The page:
JOHN MURPHY: No, I think that's fine.

ARLENE CLAY: Nora Guinn and I worked together on a case that was kind of amusing.

Like I said, most of my cases -- all of them practically were alcohol related.

And when they come before my court, they always told me where they got their liquor, and at that time we had a bootlegger that was supplying everybody.

He had a small plane and he would go around to the villages and supply them all.

One fellow almost murdered his dad and beat up on him.

And I asked him where he got his booze, and he told me about this bootlegger.

And when we had a new trooper in Bethel at that time and I gave him the complaint, and he said, "Well, we can’t act on one complaint."

So I said okay. So as they appeared -- these defendants appeared in front of my court I would ask him where they got their booze, and they would always tell me, and it was always this bootlegger.

So I stacked them up for about twelve and then I gave them to the troopers in Bethel, and they finally arrested the bootlegger.

Well, he had to come in front of my court, so I sentenced him.

I don’t remember if it was 30 days or 90 days. It was a misdemeanor.

And I sentenced him to Bethel jail, and at that time Bethel jail was like a hole in the wall. Nobody wanted to go into it.

But I sentenced him to that, so he went to jail and he didn’t like it. He called Nora’s court and said he wanted to be on a work release, and Nora called me and told me.

I said, "Well, what do you want to do on a work release?" Well, naturally he wanted to carry on with his flying and supplying everybody with booze.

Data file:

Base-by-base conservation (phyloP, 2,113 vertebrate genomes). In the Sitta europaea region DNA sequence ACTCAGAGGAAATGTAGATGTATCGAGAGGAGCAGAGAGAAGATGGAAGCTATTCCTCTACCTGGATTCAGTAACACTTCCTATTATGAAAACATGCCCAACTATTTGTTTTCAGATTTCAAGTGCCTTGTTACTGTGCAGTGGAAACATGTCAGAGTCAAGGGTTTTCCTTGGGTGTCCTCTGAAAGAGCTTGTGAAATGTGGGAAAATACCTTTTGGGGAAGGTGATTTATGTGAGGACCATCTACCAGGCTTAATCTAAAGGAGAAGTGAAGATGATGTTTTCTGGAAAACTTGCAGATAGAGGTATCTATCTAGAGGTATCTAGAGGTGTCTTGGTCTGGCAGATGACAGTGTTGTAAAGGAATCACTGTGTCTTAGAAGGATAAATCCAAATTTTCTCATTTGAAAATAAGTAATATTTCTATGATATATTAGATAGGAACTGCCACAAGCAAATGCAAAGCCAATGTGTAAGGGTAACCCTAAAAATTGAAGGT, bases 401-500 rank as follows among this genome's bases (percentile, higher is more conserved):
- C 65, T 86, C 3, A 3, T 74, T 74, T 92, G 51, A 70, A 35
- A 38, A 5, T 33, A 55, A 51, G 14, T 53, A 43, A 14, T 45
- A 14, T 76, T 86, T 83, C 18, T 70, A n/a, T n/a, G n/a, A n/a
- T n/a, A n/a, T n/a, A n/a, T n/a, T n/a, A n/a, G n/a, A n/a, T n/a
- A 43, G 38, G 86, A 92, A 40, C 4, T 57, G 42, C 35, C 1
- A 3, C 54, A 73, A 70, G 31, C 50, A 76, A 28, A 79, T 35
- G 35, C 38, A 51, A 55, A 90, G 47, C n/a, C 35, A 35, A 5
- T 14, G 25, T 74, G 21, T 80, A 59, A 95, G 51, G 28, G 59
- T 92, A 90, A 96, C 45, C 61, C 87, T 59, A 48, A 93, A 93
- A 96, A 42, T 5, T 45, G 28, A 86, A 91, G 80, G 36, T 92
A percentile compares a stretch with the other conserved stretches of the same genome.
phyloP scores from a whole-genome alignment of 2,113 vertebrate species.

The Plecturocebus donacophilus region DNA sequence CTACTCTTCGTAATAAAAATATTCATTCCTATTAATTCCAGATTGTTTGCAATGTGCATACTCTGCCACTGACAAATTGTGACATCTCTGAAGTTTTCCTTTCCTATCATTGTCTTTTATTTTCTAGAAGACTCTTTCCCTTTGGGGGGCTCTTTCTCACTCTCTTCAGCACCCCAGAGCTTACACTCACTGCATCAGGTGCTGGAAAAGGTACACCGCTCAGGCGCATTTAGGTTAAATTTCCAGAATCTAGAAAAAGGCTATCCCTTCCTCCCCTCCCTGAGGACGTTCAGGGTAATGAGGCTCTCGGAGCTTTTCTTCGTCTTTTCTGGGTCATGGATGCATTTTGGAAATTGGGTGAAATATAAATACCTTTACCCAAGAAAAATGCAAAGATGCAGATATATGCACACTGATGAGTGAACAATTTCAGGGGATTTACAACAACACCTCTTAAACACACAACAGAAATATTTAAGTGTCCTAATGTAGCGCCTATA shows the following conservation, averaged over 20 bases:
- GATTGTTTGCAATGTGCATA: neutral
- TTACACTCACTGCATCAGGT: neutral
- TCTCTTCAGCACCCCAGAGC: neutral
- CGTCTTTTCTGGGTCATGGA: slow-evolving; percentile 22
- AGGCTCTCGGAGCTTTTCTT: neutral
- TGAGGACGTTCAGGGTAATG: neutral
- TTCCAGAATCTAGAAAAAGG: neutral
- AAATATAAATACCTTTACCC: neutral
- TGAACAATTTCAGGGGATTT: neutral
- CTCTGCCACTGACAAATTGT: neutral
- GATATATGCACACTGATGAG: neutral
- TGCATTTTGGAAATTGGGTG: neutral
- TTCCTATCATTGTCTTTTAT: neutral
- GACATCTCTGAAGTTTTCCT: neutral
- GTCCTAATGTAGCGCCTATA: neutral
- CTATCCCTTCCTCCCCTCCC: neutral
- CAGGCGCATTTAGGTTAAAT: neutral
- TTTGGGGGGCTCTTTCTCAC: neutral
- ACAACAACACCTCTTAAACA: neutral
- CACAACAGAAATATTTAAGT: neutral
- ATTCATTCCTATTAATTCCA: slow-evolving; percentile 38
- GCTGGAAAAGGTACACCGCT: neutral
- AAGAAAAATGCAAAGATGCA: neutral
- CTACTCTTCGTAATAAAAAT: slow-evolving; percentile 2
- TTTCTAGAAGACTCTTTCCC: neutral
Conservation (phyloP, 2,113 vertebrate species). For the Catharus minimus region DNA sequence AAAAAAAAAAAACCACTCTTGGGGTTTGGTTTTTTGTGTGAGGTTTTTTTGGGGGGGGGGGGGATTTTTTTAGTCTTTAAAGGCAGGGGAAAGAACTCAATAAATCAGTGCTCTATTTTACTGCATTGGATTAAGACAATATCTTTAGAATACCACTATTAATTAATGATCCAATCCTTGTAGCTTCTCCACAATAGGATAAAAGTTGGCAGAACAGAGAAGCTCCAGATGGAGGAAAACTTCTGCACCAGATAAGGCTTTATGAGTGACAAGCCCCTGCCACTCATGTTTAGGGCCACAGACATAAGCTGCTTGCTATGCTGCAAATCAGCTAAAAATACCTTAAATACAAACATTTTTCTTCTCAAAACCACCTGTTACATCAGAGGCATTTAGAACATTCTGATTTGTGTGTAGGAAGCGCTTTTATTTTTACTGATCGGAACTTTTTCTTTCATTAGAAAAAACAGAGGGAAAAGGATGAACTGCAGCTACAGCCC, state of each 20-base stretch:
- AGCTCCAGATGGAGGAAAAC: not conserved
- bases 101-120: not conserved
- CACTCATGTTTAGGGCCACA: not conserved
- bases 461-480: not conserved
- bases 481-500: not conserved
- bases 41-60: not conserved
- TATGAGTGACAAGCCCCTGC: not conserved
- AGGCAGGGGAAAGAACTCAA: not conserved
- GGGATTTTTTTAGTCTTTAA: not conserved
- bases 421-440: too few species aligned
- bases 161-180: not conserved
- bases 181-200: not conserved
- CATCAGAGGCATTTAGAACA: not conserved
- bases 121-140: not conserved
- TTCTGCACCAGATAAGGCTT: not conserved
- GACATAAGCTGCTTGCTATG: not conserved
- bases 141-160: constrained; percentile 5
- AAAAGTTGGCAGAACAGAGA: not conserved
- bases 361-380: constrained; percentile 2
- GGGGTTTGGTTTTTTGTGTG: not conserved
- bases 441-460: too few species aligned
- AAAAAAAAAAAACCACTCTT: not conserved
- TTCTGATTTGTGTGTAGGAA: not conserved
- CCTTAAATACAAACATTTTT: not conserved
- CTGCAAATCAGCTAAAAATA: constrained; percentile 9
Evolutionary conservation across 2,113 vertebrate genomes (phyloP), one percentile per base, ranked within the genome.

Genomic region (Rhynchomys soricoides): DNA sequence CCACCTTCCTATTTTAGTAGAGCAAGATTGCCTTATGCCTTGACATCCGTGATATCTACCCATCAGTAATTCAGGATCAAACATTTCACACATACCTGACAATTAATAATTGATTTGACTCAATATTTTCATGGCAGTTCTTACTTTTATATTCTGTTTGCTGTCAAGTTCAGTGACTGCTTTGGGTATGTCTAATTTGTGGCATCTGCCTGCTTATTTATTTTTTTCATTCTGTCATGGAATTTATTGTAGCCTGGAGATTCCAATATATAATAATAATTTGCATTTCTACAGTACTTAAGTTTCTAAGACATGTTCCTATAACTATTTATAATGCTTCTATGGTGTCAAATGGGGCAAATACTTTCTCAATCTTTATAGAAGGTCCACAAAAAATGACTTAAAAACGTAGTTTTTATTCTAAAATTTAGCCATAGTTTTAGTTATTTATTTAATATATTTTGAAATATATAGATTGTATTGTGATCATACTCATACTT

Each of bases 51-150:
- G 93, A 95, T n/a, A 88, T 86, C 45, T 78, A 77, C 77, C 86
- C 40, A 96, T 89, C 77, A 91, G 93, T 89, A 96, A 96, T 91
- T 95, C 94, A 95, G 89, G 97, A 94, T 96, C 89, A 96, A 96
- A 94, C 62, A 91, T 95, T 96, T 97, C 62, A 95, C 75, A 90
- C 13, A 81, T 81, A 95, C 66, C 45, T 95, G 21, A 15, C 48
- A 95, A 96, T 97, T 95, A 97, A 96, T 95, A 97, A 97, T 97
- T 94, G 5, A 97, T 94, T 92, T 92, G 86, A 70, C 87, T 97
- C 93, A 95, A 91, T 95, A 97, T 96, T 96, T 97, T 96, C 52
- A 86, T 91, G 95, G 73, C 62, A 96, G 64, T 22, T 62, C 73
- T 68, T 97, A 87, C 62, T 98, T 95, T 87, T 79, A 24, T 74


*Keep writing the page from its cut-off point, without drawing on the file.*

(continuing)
I said, "No, I won’t go along with that." The only work release I will allow him on would be the honey bucket detail, if you know what that is. KAREN BREWSTER: Yes.

ARLENE CLAY: He served his sentence.

KAREN BREWSTER: I'm wondering if we can do anything about the sound of your refrigerator?

JOHN MURPHY: Let me go look at it. KAREN BREWSTER: You can walk -- that's ok.

ARLENE CLAY: What's he need?

KAREN BREWSTER: We're going to take a little break for a second. ARLENE CLAY: Okay.

KAREN BREWSTER: We have to remember to turn it back on. JOHN MURPHY: Yeah, I will.

KAREN BREWSTER: Okay, thank you, Arlene.

ARLENE CLAY: All the coast villages had Native magistrates and, of course, you knew Sadie up at Barrow and Nora Guinn in Bethel, who became a district court judge.

They all did a real fine job and we had two seminars.

One in Anchorage and one in Bethel, which we all attended.

And I think that's about all I had.

Oh, my court was -- finally a superior court appointed me as special master so I could adjudicate juvenile cases.

And I guess that ends it. KAREN BREWSTER: Okay.

ARLENE CLAY: Unless you have questions.

KAREN BREWSTER: I do have questions. You've brought up -- you brought a lot of interesting things and some of them I'd already written down to ask you about.


KAREN BREWSTER: So if we can go back. The first one I want to ask you about is what your early courtroom was like?

Where did you hold court?

ARLENE CLAY: Well, my living room was my court for a long time and finally they built a little -- they sent in a court.

It was two -- two trailers put together. It was very nice.

It had two cells and I have pictures of it. You can’t take pictures, can you?

KAREN BREWSTER: No, I can take pictures. ARLENE CLAY: Oh.

KAREN BREWSTER: And the court might already have pictures.

BARBARA HOOD: I'd love to see your pictures.

KAREN BREWSTER: We can look at them when we're finished.

ARLENE CLAY: Okay. I also got a picture of Sadie and I as we appeared in Anchorage with our fur parkies on.

KAREN BREWSTER: I have seen that picture.

ARLENE CLAY: Have you?

KAREN BREWSTER: Yes, it's a great picture. Yeah. So, your early court -- what about staff?

Did you have people helping you when you started as magistrate?


KAREN BREWSTER: Did you eventually get -- ARLENE CLAY: The troopers always were very helpful, of course. KAREN BREWSTER: Uh-huh.